Gardaí, teachers, bus drivers, postal services, nurses, midwives, train drivers – those who we as a society depend most on are those who are pushing, or have been pushed so far as to feel they’ve no other choice but to down tools.

How did we get to this point? Could it have been avoided? 

Are any lessons being learned?

It’s too simplistic to define the industrial actions simply as pay disputes. There are a myriad of reasons why the disputes get that far – workers feeling disenfranchised, unequal, undervalued, employers remaining firm yet feeling threatened.

Feelings, attitudes, perceptions and actions are all based on communication, or a lack of. It underpins everything.

Internal communication and engagement is essential and the most effective way to prevent, identify and resolve discontent in the workplace. It makes a workforce feel engaged and valued.

Could the industrial actions have been avoided with more and better communication?

Just recently I wrapped up on a project with a major international organisation that began as one, altogether different and modest brief, but developed month-on-month to be something bigger and better with far greater and long-lasting benefits and effects for both the company and its staff.

Working with an external communications agency brought value to the corporation in terms of identifying and strengthening weaknesses with fresh and innovative plans and activations.

It was a really interesting project to work on particularly as it often required at short notice a change of plan and time lines in the context of the company’s matrix organisational structure.

Adaptability, reporting and communication was hugely important, not only on our behalf but within the organisation of what we were hoping to achieve, why and how we were going to do it.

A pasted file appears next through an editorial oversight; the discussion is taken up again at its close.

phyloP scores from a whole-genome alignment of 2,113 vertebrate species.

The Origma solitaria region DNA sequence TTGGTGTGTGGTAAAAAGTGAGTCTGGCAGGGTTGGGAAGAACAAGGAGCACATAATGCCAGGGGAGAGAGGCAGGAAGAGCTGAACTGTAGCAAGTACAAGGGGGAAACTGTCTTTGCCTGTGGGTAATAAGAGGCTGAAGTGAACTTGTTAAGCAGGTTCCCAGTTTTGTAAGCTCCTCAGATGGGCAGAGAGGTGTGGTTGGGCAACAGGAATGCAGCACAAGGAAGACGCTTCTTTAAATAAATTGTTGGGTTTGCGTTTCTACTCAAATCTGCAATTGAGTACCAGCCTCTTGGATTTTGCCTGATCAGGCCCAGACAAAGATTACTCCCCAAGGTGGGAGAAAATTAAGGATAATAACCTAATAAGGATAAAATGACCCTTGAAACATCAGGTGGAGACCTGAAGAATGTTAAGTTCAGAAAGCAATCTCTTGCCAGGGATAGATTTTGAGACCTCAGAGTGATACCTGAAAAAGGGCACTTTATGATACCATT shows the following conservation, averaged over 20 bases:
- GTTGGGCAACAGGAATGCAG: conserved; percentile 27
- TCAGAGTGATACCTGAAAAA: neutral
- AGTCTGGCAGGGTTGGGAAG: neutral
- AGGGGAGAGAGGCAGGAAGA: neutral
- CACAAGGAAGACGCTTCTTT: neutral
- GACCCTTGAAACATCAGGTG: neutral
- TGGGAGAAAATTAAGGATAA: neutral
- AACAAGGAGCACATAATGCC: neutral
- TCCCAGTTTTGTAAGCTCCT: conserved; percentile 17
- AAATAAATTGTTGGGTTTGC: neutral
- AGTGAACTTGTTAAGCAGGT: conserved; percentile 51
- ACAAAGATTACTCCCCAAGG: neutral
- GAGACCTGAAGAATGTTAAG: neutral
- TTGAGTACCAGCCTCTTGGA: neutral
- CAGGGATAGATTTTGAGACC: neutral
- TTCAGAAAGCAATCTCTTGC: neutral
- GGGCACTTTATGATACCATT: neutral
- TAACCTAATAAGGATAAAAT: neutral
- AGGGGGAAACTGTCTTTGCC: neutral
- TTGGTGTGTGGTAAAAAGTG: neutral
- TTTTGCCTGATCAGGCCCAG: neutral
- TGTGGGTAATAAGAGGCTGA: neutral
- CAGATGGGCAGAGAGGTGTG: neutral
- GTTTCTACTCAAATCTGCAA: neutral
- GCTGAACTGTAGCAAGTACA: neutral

The investment of time and resources on this communication was invaluable and while the project has drawn to an end, it’s legacy remains in the innovative approaches taken to internal communication and the platforms available for two-way communication, which will continue to be utilised by the organisation going forward.

Communication is not all about talking – listening can be all the more powerful and effective.

Aoibhinn Twomey - Fuzion PRAoibhinn Twomey

Aoibhinn Twomey is a Senior Account Director with Fuzion PR, Marketing and Graphic Design  who have offices in Dublin and Cork, Ireland

10 things you’ll see in Ireland in the summer!

June 2, 2016

Ireland really is the best country in the world when the sun shines. When the sun comes out everyone has a smile on their faces and the craic is 90 as they say.

Here’s why Ireland is so unique – 10 signs of an Irish Summer!

1. Topless men everywhere – The sun only has to threaten to come out in Ireland and men everywhere have their shirts off.

Topless

2. Tan Lines – We never learn, every summer you are sure to see people with ridiculous sun burn and horrific tan lines.

sunburn

3. Queues for 99’s are endless – Irish people tend to gravitate towards their nearest ice cream shop when the sun comes out – a sure sign of an Irish summer is a 99 with a flake!

99

4. BBQ season – Hail, rain or shine if its summer in Ireland the BBQs come out. We only get a few weeks of “summer” so we have to make use out of the very expensive BBQ we bought, if that means standing under an umbrella while eating your burger, so be it!

umbrella

5. Down Tools – Let’s face it the good Irish weather doesn’t come around that often so when it does, it’s time to down tools and get to the nearest beer garden ASAP.

Down tools

6. People complaining about how hot it is – We wait all year for a bit of sun and the minute it comes people start complaining that it’s too hot!

complaining

7. Endless chat about the weather – “Is the sun shining where you are?”, “It’s great to have a bit of sun isn’t it”, “enjoy it while it lasts”.

weather chat

8. Make swimming pools – Paddling pools, bins, buckets, baths etc. You name it anything and everything is turned into a swimming pool when the sun comes out!

swimming pools

9. The fun and banter is in full swing and the beer gardens are packed – Real life and responsibilities don’t seem to matter as holiday mode kicks in

banter

10. Jean Byrne can make or break your day – The RTE weather is a must see. For once the whole family is glued to the TV watching the weather, hanging on every word Jean Byrne says in the hope the sun is going to stay shining!!

jean byrne

Enjoy the summer!!

Edel Cox - FuzionEdel Cox is a PR Account Manager with Fuzion

Fuzion offer Social Media Consultancy and Training from our offices in Dublin and Cork, Ireland


%d bloggers like this: